Allow me to be a tad more descriptive with the story progression. This may be a little on the spoiler-ish side, so I may recommend you skip the next paragraph in case you want to see it for yourself.

zootopia 2

Tell me if this sounds familiar: a story begins with a character’s past, showing the point of the movie and the motivation behind that or any other important character. It flashes forward and the character focused on in the past is now older and eager to explore and/or partake in their passion, only to discover that things aren’t all that they’re wrapped up to be. Along the way, they meet up with someone they don’t much care for, only to have that character, whether intentionally or not, become the sidekick to their grand adventure. The journey itself is one of info collecting and some action scenes filled with suspense and tension, and it “ends” with success, but at the cost of creating conflict with their sidekick, whom they grew to care for along the journey. At their lowest point, the main character goes through a period of self-reflection and self-loathing, only to have a sudden realization cause them to jump into action to finish up what they started with their journey. They make up with their former partner and the final scenes play out and the main antagonist is revealed and they defeat them and everything is hunky-dory.

That kinda sounds like… every modern Disney movie ever, doesn’t it?

It’s this type of storytelling that leads me to feel like this film won’t hold up in my memory. The characters and visuals will, sure, but the story itself will continue to be muddled along with the likes of Tangled, Frozen, Inside Out, The Good Dinosaur, and many others. It’s very pedestrian, it’s very standard, it’s very forgettable. This type of story is so bland that I can’t stand to even consider this film great simply from the story alone. It’s unfortunate because these types of stories work, certainly, but they’ve become so overused and oversaturated that I can’t help but feel film writers, particularly for Disney, have become lazy in the way they tell stories. This in of itself is Zootopia‘s greatest flaw, but in essence, it doesn’t necessarily have to be.

Other than its predictability, I also found a humongous plothole near the end of the movie when Judy has her realization. I won’t go into it for spoiler reasons, but I think it does a good job of showing how out of touch the story becomes by the end of the movie. The story, aside from its predictable structure, begins to fade into itself by the end of the movie. The resolution is incredibly far-fetched and it feels far too rushed to show anything other than “They won. The end.”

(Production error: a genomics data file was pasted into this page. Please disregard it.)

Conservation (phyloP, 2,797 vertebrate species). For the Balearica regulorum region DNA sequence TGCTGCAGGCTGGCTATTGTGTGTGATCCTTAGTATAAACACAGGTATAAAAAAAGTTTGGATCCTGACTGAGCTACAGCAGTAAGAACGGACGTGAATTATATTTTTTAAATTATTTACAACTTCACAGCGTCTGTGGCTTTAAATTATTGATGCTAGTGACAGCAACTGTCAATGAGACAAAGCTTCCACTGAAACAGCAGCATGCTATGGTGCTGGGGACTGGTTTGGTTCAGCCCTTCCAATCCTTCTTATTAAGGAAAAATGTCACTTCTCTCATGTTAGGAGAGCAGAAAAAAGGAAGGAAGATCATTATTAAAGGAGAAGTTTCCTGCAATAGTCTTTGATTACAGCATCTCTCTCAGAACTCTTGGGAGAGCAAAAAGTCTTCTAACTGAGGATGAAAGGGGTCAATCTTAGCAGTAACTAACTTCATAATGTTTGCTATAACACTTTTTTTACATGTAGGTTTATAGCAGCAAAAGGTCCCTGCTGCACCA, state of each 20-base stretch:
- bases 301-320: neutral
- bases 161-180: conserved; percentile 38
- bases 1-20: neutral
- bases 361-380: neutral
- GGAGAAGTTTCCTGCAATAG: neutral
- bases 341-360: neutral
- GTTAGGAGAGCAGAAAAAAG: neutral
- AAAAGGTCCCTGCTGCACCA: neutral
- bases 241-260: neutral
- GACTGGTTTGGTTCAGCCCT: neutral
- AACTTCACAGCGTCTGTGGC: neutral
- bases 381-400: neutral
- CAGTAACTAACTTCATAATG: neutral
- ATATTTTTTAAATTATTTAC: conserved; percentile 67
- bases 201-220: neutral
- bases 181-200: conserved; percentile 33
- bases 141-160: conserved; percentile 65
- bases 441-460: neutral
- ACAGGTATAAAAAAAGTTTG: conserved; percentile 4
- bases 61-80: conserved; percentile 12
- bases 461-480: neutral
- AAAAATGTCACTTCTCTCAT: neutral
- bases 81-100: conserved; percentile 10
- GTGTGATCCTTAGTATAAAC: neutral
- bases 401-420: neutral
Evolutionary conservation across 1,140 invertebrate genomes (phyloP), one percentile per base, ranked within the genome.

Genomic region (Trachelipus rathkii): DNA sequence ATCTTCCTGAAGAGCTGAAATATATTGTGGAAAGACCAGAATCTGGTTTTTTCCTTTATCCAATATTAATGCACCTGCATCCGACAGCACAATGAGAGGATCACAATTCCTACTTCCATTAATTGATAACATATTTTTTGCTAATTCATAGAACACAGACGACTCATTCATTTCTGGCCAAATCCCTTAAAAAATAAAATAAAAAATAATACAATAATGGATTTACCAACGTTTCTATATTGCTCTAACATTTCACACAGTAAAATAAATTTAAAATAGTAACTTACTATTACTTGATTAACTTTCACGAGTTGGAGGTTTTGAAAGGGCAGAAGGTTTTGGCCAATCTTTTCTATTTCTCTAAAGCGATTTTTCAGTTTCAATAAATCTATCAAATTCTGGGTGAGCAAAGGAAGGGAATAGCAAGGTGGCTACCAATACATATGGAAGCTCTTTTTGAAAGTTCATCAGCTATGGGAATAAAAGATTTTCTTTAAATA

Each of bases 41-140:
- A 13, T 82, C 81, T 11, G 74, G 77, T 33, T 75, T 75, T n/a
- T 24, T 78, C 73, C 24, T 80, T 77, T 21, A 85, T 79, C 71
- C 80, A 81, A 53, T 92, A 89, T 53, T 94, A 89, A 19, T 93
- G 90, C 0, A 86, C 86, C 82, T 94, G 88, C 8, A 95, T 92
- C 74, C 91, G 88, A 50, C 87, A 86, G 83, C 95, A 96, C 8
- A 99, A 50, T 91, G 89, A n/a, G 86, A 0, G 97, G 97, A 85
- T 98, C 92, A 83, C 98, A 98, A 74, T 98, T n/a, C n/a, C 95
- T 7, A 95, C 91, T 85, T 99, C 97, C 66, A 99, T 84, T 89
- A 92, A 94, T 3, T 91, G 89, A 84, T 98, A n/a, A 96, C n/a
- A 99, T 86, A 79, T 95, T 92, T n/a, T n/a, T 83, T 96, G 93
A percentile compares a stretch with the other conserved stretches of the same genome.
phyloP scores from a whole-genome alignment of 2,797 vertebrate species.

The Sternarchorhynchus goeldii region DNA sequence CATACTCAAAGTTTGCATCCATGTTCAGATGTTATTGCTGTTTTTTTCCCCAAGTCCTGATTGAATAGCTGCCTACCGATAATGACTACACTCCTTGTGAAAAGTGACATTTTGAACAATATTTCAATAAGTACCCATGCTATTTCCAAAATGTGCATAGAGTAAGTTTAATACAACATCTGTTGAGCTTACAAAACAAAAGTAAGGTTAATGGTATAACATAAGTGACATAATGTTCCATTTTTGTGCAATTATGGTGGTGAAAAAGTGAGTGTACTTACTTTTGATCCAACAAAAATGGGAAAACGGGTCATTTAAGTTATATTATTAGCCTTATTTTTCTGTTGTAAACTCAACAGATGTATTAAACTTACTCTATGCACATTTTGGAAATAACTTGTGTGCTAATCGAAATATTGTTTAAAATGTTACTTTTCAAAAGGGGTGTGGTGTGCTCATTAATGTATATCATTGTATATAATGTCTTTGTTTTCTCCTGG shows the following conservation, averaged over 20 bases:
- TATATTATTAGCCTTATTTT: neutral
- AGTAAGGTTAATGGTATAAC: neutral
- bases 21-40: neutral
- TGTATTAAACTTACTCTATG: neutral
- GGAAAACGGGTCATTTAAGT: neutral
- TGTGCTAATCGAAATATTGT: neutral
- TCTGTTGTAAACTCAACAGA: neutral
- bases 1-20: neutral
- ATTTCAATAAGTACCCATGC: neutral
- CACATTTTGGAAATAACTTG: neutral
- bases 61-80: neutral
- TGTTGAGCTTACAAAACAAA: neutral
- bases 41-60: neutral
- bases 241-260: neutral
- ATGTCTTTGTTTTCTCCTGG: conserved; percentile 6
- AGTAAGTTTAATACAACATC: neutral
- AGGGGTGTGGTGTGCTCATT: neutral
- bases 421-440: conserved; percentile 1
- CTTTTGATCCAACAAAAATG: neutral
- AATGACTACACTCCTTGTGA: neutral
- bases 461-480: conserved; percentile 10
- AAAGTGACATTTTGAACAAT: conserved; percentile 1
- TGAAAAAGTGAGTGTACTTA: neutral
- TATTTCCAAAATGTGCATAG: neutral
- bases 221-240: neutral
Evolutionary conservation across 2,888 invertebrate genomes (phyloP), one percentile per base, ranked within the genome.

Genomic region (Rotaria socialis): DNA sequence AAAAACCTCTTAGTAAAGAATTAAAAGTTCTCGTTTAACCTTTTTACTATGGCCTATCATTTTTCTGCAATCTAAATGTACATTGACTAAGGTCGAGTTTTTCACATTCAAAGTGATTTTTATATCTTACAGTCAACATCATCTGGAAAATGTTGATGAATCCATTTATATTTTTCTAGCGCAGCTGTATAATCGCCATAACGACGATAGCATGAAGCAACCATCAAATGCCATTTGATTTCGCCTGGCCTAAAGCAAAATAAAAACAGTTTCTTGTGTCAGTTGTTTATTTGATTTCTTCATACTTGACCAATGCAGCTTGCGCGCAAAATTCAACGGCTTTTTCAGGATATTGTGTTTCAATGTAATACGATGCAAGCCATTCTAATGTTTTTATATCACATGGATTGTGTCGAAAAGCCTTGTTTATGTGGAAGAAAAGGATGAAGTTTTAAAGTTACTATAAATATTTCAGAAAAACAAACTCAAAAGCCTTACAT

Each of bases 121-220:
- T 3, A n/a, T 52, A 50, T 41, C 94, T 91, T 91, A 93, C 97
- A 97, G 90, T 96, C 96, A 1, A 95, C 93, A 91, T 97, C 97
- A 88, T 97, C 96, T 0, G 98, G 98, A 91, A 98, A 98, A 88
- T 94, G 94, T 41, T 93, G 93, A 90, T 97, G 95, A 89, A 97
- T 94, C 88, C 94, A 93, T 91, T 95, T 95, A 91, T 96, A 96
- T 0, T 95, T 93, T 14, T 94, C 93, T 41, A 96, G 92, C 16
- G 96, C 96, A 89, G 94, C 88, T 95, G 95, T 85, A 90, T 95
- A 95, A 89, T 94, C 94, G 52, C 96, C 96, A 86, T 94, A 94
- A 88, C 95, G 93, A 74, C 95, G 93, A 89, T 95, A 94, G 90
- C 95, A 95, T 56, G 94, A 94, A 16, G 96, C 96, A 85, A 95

zootopia 3

The rainbow-like assortment of characters is just that: bright and varied. Unfortunately, not a lot have a good assortment of growth to them, with the only exception being Nick Wilde. The characters play their role: the main character, the sidekick, the comic relief, the scapegoat, the reference, the pop-star tie-in, etc. Many characters are basically the same from beginning to end, except the “happy ending” that makes everyone giddy and skippy and whatever. I just realized that sentence sounds really weird. Nevertheless, characters serve the message and are what they are. There’s not much more to them than that.

The animation is nothing to go on about, seeing as the trailer already does it justice. If Zootopia has one great strength aside from its clever (albeit predictably reversing) wit, it’s the animation. Disney is predictably savvy in its work with art and animation. Everyone looks great. Every movement looks fluid and realistic. The world is breath-taking and the action scenes are well sculpted. It’s everyone’s favorite treat and more; an absolute spectacle of design and animation. I just kinda wish there were more animals to behold, as it was basically limited to mammals. Makes the world feel a little smaller, y’know?

It’s a good movie, absolutely. But it’s not great. It’s hampered down by its predictability and its safe progression of story and “development.” The characters are role-fillers and the actual story has some holes to fill. But the message is enough to hold people over (and it shows by its ratings) and does enough with it to make the characters likable and the writing clever and sweet, and surprisingly funny. The animation is fantastic, as per usual. It just needs a little polish, a little more variety with the way its story progresses and maybe cool it with the whole “Haha, you expected one thing but we showed you the opposite! We are so smart!” For kids, this movie is absolutely recommendable. For adults, it really depends on the mindset. Most will appreciate its sentiments, but for someone looking for good structure and support, the movie will leave without paying the bill.

Final Score: 6/10